The first patch series sent out today was authored by NVIDIA's Alexandre Courbot and provides unified firmware loading functions. He explained, "This patchset centralizes the firmware-loading procedure to one set of functions instead of having each engine load its firmware as it pleases. This helps ensure that all firmware comes from the same place, namely nvidia/chip/. This changes where the firmware is fetched from for falcon/xtensa/bios, but these locations never seemed to have been official anyway. Also for most (all?) chips supported by Nouveau there is corresponding internal firmware, so disruption should be minimal/non-existent. If this assumption is wrong, feel free to drop patches 3-5. At the very least, firmware officially provided by NVIDIA should be looked up using the new functions for consistency."
That patch series was followed by a second patch series also from Courbot. This second patch series is the latest for secure boot for dGPU and Tegra. This adds secure boot support to Nouveau, which is needed for when NVIDIA is finally able to release their signed firmware image files for the GeForce GTX 900 series. With Maxwell, NVIDIA began requiring signed firmware and that's led the Nouveau developers to call the new GPUs very open-source unfriendly. These patches also work with the signed firmware images of the Tegra X1 based Pixel C and SHIELD TV, which in turn can also be used on the Jetson TX1.
NVIDIA hasn't yet said when they will finally ship the signed firmware images for the GTX 900 series, which is a requirement in order to finally allow open-source hardware acceleration on these newer GPUs that have now been out for more than one year. However, with all of this code now in place, soon as the firmware is to ship, everything will hopefully be squared away. All this time the Nouveau developers have been just waiting on NVIDIA to be able to provide these signed binary blobs.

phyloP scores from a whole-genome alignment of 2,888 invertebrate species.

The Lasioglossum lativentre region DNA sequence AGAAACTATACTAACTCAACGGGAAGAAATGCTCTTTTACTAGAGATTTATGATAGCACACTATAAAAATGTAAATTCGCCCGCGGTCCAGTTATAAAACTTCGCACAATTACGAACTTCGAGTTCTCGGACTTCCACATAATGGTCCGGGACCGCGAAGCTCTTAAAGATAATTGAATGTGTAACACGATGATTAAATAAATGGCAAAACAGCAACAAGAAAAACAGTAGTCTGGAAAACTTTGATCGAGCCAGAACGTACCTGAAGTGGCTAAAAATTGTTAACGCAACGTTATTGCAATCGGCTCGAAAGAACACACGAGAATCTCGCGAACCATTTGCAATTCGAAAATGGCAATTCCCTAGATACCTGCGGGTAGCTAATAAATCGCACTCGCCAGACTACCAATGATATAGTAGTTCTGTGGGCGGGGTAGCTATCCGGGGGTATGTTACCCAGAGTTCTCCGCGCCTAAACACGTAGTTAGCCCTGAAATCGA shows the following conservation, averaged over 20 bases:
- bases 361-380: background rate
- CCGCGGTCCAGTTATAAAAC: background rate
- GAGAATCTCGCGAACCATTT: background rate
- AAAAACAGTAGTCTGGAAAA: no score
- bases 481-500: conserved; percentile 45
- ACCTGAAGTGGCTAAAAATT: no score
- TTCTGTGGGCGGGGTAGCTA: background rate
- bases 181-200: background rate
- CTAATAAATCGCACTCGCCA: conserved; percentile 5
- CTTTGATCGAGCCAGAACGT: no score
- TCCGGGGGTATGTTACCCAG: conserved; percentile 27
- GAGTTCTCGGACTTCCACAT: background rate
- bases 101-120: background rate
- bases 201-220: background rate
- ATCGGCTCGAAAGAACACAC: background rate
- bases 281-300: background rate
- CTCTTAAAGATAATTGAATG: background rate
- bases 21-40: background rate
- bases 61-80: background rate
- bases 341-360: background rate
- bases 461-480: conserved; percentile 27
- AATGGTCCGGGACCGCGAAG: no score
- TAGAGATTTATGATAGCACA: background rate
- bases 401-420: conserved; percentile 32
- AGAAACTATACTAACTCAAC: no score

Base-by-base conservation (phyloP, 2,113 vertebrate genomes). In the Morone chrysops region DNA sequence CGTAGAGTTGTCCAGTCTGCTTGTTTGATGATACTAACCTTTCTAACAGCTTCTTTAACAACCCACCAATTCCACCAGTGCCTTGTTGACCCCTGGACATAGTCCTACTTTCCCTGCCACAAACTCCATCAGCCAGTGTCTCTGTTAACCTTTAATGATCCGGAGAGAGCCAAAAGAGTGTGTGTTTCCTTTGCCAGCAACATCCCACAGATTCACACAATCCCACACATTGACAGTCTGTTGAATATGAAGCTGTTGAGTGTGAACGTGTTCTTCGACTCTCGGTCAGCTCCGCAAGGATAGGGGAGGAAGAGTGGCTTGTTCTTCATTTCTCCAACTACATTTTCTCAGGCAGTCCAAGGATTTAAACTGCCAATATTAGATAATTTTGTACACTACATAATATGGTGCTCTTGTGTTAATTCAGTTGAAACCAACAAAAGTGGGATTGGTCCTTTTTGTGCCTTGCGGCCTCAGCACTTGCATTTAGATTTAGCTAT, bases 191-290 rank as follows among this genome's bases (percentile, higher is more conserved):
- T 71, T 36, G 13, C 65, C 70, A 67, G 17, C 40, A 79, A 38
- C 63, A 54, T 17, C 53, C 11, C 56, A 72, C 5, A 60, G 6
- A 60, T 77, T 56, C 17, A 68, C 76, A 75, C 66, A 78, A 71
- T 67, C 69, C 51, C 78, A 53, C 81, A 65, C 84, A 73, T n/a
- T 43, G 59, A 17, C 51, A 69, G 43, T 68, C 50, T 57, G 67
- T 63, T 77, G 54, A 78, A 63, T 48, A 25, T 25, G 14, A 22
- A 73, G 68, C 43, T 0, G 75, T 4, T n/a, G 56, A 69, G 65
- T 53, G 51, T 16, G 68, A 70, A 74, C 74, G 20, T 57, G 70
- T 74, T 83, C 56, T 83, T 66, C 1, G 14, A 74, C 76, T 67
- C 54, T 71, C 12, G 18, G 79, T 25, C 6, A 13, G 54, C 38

This secure boot code isn't to be confused with UEFI SecureBoot. Of the NVIDIA secure boot, it's explained in one of the patches as:
On GM20x and later GPUs, firmware for some essential falcons (notably FECS) must be authenticated by a NVIDIA-produced signature and loaded by a high-secure falcon in order to access certain registers, in a process known as Secure Boot.Hopefully these signed firmware blobs will arrive prior to NVIDIA shipping Pascal GPUs so that Maxwell owners can finally take advantage of the open-source Nouveau driver, if they wish to part ways with the high-performance proprietary NVIDIA Linux driver. The next opportunity for these Nouveau DRM patches published today to be mainlined will be the Linux 4.6 kernel.
Secure Boot requires the building of a binary blob containing the firmwares and signatures of the falcons to be loaded. This blob is then given to a high-secure falcon running a signed loader firmware that copies the blob into a write-protected region, checks that the signatures are valid, and finally loads the verified firmware into the managed falcons and switches them to a priviledged mode.